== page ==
Section 552.101 excepts from disclosure "information considered to be confidential by law, either constitutional, statutory, or by judicial decision." For information to be protected from public disclosure under the common law right of privacy, the information must meet the criteria set out in Industrial Found. v. Texas Industrial Accident Bd., 540 S.W.2d 668 (Tex. 1976), cert. denied, 430 U.S. 931 (1977). The court stated that
information . . . is excepted from mandatory disclosure under Section 3(a)(1) as information deemed confidential by law if (1) the information contains highly intimate or embarrassing facts the publication of which would be highly objectionable to a reasonable person, and (2) the information is not of legitimate concern to the public.
540 S.W.2d at 685; Open Records Decision No. 142 at 4 (1976) (construing statutory predecessor to Gov't Code § 552.101). There is a legitimate public interest in the information as it concerns a public teacher's work performance. See Open Records Decision No. 444 (1986) (public has legitimate interest in knowing reasons for public employee's demotion, dismissal, or resignation). Therefore, the submitted information is not excepted by common law privacy under section 552.101.(2) Accordingly, the school district must release the submitted memorandum to the requestor.
This letter ruling is limited to the particular records at issue in this request and limited to the facts as presented to us; therefore, this ruling must not be relied upon as a previous determination regarding any other records or any other circumstances.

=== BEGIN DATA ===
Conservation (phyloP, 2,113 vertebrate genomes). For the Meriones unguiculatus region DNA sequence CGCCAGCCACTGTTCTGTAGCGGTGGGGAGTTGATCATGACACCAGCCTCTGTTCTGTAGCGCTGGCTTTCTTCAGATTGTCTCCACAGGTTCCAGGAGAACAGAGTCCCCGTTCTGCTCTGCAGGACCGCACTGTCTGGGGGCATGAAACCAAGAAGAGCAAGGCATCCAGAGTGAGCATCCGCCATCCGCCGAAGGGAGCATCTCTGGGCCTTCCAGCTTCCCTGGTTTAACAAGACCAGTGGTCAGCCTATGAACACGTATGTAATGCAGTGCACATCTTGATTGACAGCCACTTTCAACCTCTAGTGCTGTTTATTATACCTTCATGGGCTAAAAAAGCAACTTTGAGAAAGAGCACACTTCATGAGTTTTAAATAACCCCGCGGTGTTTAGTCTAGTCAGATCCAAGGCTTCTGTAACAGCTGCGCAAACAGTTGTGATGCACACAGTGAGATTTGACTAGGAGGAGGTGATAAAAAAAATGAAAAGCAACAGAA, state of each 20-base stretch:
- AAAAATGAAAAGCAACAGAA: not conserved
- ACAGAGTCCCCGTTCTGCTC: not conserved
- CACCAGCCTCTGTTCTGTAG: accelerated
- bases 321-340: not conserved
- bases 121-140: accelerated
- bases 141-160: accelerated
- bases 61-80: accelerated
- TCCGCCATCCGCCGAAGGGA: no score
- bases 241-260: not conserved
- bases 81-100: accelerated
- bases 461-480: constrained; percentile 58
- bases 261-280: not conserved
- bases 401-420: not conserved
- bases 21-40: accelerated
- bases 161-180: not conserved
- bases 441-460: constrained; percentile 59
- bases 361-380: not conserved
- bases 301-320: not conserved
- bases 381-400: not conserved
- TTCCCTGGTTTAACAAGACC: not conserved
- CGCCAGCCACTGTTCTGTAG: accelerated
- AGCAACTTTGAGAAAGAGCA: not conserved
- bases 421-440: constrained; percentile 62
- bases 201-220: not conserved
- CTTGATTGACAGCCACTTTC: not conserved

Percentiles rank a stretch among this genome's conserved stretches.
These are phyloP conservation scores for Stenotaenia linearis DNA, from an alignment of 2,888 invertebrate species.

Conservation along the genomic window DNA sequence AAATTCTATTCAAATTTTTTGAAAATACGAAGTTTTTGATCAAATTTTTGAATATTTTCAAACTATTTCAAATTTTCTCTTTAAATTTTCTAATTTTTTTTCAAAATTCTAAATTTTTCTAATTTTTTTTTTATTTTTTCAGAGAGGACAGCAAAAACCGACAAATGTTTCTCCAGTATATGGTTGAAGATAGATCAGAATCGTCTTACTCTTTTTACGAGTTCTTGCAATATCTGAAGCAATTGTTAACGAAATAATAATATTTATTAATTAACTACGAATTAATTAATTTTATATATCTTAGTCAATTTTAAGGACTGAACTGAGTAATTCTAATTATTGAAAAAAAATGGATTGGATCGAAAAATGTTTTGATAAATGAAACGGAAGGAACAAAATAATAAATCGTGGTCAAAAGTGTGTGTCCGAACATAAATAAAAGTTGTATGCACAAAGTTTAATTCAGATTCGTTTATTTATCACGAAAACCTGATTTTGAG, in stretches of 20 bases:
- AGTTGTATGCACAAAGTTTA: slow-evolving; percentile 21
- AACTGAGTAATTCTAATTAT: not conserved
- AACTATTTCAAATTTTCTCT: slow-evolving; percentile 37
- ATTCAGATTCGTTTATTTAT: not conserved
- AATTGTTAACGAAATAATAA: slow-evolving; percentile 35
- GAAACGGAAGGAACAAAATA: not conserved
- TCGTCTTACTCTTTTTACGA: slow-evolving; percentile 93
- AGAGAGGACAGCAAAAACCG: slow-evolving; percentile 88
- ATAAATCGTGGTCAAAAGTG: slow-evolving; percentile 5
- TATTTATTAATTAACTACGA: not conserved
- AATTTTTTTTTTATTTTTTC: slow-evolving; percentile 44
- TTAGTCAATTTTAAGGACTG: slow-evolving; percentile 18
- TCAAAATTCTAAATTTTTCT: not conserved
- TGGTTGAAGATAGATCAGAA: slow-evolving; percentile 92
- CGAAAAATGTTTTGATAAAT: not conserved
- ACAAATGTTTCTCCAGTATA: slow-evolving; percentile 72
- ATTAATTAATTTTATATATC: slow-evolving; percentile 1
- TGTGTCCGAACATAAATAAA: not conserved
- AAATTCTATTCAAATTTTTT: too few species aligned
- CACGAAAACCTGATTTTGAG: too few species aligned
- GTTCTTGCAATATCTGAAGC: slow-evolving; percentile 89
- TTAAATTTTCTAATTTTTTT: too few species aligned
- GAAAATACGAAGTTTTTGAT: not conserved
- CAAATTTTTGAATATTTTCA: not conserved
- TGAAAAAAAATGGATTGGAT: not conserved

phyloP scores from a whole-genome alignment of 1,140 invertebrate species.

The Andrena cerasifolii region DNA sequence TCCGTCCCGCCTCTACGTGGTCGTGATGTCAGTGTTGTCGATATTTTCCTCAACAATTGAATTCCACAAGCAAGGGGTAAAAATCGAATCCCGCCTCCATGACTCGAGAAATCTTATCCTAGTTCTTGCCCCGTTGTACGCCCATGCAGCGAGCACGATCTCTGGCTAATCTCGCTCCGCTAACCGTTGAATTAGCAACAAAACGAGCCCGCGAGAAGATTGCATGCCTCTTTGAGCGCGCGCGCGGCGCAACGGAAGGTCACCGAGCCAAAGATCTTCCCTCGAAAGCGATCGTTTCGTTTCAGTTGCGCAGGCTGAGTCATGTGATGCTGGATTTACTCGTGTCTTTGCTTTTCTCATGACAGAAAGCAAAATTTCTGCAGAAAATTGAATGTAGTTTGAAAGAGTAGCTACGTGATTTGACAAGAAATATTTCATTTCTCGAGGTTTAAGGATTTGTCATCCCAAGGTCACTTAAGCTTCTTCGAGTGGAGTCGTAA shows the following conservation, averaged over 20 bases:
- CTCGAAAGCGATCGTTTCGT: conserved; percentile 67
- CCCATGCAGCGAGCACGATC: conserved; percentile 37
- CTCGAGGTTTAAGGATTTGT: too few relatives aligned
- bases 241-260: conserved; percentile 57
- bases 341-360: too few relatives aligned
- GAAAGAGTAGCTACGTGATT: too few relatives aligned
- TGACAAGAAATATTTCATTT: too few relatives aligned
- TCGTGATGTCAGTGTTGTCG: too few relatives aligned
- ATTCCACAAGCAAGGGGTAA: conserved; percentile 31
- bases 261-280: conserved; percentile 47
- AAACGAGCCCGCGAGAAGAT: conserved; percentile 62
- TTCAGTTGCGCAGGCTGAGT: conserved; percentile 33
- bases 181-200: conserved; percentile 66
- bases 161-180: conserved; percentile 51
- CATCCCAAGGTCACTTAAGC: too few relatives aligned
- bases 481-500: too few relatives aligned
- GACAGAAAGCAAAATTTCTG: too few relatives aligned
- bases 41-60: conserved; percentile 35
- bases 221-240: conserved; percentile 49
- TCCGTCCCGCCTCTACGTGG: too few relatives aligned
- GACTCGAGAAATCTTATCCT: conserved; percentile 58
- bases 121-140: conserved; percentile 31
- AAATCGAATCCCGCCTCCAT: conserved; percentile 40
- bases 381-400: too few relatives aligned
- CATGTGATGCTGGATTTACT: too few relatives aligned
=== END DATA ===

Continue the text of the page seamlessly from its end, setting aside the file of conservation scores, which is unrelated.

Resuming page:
This ruling triggers important deadlines regarding the rights and responsibilities of the governmental body and of the requestor. For example, governmental bodies are prohibited from asking the attorney general to reconsider this ruling. Gov't Code § 552.301(f). If the governmental body wants to challenge this ruling, the governmental body must appeal by filing suit in Travis County within 30 calendar days. Id. § 552.324(b). In order to get the full benefit of such an appeal, the governmental body must file suit within 10 calendar days. Id. § 552.353(b)(3), (c). If the governmental body does not appeal this ruling and the governmental body does not comply with it, then both the requestor and the attorney general have the right to file suit against the governmental body to enforce this ruling. Id. § 552.321(a).